Action and More Action

Reader Dan, who is working on financiers this week, has a very interesting question about baking powder:

If you’re using [baking powder], why rest the mix in the fridge? Surely the [baking powder] is activated, and loses its potency before you actually come to baking?

It’s very reasonable to assume that, Dan. Conventional wisdom holds that whenever you get baking powder wet you need to hurry it into the oven so you don’t lose any volume. That actually isn’t the case. It’s certainly true that you get a gas-producing “pop” when the baking powder gets wet. That’s the first “action” of double-acting baking powder. The second action happens when the baking powder gets hot.

The question is: is that first action wasted if the batter isn’t in the oven when it occurs? The answer is: not really. Why not? Because that first action is by design the one that creates what you might call “seed bubbles”, little cells in the batter that will fill with gas and steam once the batter is heated. The creaming method does something similar, using granules of sugar to poke holes in solid fat. Those little cells get incorporated into a batter where they wait for heat to be applied.

So the message is: as long as the batter isn’t agitated a whole lot — which would pop the little bubbles — the first action will have done its job and its effects will be preserved. When the batter heats up later the second action will take place, more CO2 will be produced (along with plenty of steam) and the batter will inflate.

I once worked in a bakery where we made baking power-leavened muffin batters that held in the walk-in for a week. We just scooped them, plopped the scoops into forms and baked them up. No problem, and no discernible difference even after seven days. Great question, Dan!

9 thoughts on “Action and More Action”

  1. So after I mix up my pancake batter and it gets all bubbly, I should leave it alone until I scoop it onto the griddle? I have a bad habit of stirring before each ladle-ful. And no one in my family really likes my pancakes, either. Hmmmm….

    1. Hey Amanda!

      Yes, try not to stir. I can understand why you might need to move the batter around a little if some part of it is settling to the bottom of the bowl, but stirring pops bubbles and activates gluten, so they end up both tough and flat. If that sounds familiar you need to find something else to do with your hands while the pancakes cook. May I suggest smoking? 😉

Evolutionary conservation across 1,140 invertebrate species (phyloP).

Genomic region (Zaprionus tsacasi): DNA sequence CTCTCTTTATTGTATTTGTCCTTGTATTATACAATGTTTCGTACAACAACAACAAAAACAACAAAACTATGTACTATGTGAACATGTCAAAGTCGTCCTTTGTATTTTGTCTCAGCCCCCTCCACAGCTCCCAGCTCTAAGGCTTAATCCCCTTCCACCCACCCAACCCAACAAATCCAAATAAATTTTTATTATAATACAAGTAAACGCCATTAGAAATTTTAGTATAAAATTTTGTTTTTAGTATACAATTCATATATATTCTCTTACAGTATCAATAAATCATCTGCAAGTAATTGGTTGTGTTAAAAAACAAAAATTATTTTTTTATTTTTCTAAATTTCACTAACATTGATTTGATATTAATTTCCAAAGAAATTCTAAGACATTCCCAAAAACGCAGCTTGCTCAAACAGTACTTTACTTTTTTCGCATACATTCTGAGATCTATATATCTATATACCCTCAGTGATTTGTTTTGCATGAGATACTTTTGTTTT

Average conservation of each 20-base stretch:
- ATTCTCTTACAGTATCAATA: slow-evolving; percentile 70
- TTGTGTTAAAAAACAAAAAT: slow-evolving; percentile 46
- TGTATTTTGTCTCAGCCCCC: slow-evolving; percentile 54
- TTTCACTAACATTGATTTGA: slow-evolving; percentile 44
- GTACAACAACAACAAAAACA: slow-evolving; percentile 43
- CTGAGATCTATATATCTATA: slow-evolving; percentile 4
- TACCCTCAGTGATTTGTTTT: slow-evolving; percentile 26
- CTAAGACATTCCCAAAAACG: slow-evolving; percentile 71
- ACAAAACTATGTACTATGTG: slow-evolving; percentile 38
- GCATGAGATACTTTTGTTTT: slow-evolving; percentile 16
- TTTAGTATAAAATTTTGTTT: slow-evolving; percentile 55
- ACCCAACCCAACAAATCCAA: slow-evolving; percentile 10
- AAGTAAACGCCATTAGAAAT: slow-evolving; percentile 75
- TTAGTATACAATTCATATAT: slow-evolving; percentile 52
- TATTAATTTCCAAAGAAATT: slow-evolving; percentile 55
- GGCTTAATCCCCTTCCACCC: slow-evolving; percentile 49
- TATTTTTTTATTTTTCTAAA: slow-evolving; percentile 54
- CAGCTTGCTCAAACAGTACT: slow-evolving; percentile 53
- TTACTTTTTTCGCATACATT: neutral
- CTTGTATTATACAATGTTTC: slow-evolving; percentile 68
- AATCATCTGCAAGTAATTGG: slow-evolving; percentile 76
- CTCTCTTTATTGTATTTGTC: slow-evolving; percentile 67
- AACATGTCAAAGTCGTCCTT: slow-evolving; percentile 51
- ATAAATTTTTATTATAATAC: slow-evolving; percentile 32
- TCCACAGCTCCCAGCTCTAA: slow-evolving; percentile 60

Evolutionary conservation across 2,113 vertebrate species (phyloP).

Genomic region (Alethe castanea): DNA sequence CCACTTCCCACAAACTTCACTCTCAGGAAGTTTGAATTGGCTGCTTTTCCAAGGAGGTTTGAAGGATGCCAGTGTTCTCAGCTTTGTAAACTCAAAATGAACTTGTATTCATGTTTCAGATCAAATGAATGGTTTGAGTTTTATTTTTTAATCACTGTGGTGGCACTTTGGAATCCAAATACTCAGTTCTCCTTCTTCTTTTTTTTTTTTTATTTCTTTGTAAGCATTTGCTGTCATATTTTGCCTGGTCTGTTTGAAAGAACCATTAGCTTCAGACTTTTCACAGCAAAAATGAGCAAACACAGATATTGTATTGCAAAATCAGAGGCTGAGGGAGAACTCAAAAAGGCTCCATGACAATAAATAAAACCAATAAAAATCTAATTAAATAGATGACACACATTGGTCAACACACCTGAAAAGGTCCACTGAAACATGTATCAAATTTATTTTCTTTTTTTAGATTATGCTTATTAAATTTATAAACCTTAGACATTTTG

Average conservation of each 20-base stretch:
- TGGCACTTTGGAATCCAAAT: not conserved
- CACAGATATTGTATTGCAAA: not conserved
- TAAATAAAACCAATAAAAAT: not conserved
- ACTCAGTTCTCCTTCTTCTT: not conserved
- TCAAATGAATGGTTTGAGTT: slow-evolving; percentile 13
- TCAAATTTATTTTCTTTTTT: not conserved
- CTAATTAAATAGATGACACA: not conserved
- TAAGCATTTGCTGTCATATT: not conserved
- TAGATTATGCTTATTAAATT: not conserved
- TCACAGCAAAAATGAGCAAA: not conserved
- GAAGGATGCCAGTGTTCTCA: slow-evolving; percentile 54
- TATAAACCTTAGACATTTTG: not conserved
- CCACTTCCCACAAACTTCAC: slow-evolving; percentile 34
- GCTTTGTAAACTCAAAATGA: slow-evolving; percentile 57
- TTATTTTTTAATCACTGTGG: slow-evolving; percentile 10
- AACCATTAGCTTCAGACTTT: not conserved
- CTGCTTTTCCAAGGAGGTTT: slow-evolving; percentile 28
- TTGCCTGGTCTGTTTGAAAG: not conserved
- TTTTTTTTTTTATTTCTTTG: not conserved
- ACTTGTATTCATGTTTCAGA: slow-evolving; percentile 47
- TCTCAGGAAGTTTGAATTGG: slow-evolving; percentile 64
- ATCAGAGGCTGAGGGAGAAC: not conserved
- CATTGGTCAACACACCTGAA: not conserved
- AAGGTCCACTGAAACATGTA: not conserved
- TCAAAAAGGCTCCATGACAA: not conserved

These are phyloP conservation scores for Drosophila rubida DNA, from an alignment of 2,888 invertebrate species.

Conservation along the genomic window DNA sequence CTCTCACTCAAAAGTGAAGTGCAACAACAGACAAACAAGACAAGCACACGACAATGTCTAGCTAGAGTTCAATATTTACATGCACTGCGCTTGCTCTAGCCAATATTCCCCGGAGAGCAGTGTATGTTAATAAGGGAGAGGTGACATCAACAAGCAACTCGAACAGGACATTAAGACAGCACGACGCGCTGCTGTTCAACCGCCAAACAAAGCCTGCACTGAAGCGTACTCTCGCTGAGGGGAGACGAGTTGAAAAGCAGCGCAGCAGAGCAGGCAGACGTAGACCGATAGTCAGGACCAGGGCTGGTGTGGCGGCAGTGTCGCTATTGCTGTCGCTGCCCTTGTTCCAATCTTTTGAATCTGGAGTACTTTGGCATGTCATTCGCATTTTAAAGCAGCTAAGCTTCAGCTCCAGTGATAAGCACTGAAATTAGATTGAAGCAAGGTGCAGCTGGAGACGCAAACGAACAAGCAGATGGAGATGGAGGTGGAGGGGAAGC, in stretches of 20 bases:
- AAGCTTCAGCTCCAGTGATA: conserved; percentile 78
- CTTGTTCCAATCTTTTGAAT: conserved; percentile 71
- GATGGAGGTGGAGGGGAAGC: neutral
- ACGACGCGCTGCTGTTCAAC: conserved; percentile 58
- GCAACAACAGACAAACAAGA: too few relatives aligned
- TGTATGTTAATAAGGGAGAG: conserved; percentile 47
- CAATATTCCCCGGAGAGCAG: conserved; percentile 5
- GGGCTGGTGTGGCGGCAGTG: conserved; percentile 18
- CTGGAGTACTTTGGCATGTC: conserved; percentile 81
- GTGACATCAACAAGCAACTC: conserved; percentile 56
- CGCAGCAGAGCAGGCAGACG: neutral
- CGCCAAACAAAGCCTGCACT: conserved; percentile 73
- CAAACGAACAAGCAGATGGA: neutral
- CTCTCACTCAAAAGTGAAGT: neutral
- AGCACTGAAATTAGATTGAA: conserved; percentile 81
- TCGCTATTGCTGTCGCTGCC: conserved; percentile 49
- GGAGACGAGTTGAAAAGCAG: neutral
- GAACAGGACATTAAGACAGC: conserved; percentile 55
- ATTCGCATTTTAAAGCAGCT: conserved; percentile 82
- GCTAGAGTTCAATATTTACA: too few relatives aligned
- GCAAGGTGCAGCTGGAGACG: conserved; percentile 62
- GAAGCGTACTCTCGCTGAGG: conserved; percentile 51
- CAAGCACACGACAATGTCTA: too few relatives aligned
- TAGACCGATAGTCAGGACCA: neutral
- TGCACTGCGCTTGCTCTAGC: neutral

– Joe

  2. Thanks Joe. That makes sense.

    Though I’m wondering now what qualifies as too much agitation – scooping out portions to put in muffin tins or financier moulds is fairly destructive to a nice, mild-mannered batter that’s been sitting in the fridge.

    1. Hey Daniel!

      Fair enough! In that case the cold had made the batter quite thick, like leftover mashed potatoes. My sense is that those tiny bubbles were more or less frozen in place. The scooping and plopping action might have broken a few, but not enough to make a difference.

      Another good question!

      – Joe

  3. While I agree with Joe’s response to baking powder, I would add that resting the finacier batter is designed to fully hydrate everything.

    1. Oh I’m with you Toby. I’m completely down with the resting idea. It also helps bubbles rise out. My point was that it’s totally OK to rest it. Maybe I need to go back and make that clearer. Thanks for the comment!

      – Joe

  4. So…I read a recipe recently (though I don’t remember where or what for) that called, very specifically, for single-action baking powder. (I think the concern was that double-action has aluminum in it , and single-action doesn’t.)

    How does single-action handle differently to double-action?

    Thank you.

  5. I have also wondered about single acting baking powder. I have been wanting to make a jar of Edna Lewis’ cream of tartar-baking soda recipe to keep on hand but worry that it will mess some of my recipes up. How did they manage to make enough fluffy pancakes from one batter for a family of 12 in the South, using the above? Work in portions?

    1. Hey Dani!

      I’m not sure of the exact formula but it may leave enough undirected soda in the mix to provide some pop when the pancakes are heated. But even if not there are probably enough bubbles floating around that if you don’t stir the batter too much you’ll have enough to raise the pancakes. Most of them anyway…the last ones might be a little flat. Try it and get back to me!


      – Joe

Leave a Reply

Your email address will not be published. Required fields are marked *